Hospitals across the nation that perform hip and knee replacements are facing more responsibility for the cost and after-care of those procedures.
Medicare has implemented “Comprehensive Care for Joint Replacement Model” in 800 hospitals across the country, said Susan Page, Pratt Regional Medical Center president and chief executive officer.
In this model, Medicare pays the hospital a set amount to cover the care of the patient from admission to the hospital to 90 days after dismissal. Medicare looks at historical claims data to determine the set amount.
This money covers hospitalization, physician care, home health care, skilled nursing care and any readmissions within that 90-day period, Page said.
However, if health care costs exceed that set amount, then the hospital is responsible for covering additional costs. This means Medicare is putting the total risk for hip and knee replacement on the hospital.
In 2015, PRMC performed 170 knee replacements and 74 hip replacements so this could have a big impact on hospital finances.
The model is in effect in Sedgwick, Butler and Kingman counties. Currently, the model is not applicable at PRMC but Page anticipates it will be in the future.
“We’re not currently impacted by this model but it’s coming. We just don’t know when,” Page said.
The hospital is not waiting for Medicare to institute the model at PRMC but is working on a bundle payment plan now.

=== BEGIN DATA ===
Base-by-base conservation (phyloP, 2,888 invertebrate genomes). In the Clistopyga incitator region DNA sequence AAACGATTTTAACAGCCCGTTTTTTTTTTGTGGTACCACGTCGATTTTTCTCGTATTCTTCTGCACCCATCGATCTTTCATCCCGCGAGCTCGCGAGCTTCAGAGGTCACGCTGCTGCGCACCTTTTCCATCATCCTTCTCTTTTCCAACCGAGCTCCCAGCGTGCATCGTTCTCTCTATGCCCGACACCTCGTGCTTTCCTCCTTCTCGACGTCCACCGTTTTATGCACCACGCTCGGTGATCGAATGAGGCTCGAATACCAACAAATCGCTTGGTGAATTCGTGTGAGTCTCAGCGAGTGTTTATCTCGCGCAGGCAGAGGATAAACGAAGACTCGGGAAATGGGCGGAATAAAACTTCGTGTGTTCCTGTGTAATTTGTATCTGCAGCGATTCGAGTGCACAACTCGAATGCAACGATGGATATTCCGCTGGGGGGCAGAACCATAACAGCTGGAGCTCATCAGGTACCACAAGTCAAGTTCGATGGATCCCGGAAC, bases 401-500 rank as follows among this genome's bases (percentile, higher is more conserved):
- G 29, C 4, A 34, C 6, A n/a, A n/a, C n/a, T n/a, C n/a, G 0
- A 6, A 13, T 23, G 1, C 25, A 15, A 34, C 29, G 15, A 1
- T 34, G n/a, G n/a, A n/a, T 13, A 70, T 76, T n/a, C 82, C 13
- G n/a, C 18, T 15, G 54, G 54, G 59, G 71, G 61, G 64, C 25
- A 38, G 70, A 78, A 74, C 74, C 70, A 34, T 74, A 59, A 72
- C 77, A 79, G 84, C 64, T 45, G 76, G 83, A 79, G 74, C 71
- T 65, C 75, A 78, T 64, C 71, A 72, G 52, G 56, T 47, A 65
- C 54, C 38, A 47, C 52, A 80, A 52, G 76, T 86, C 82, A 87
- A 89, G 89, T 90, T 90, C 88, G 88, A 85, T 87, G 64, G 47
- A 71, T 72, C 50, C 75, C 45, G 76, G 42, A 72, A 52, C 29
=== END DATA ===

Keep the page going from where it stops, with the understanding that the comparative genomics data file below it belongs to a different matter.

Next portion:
Under the plan, the hospital decides how much goes to the physician, home health care, nursing homes, swing bed care in small hospitals and so on.
In Pratt, a fully integrated system is in place with surgeons, home help agency and skilled care at Pratt Rehabilitation and Residence Center all part of PRMC. Being all in one, hopefully it will make it easier to know how those funds will be paid.
If the patient does well in this system, there could be money left from the payment. But if the patient has complications and has to be readmitted in the 90 day time period and the set amount is gone, the hospital doesn’t get payment.
One of major concerns with this model is a patient that needs a hip or knee replacement but also has a chronic medical condition. It will take longer for this patient to recover and the set amount might not cover all the costs.
“The chance for financial risk will be higher,” Page said.
While this model covers just hip and knee replacement, it is the first of many alternative payment models Medicare will implement, Page said. This is just the beginning. They are absolutely expanding into other procedures and medical conditions.
There is no time frame for rolling more hospitals into the program. Currently, Medicare is the only system with this program but historically whatever Medicare does other companies like Blue Cross tend to follow.
“I anticipate this will spread to other companies,” Page said.
Anytime the hospital is put more at risk, it makes Page a little nervous. She reads daily how more and more hospitals are suffering financially and how hospital closures are higher than they have ever been.
Kansas’ hospitals took a significant reduction in Medicare reimbursements when the affordable care act went into effect.
Adding another element of risk makes hospitals even more responsible for patient care.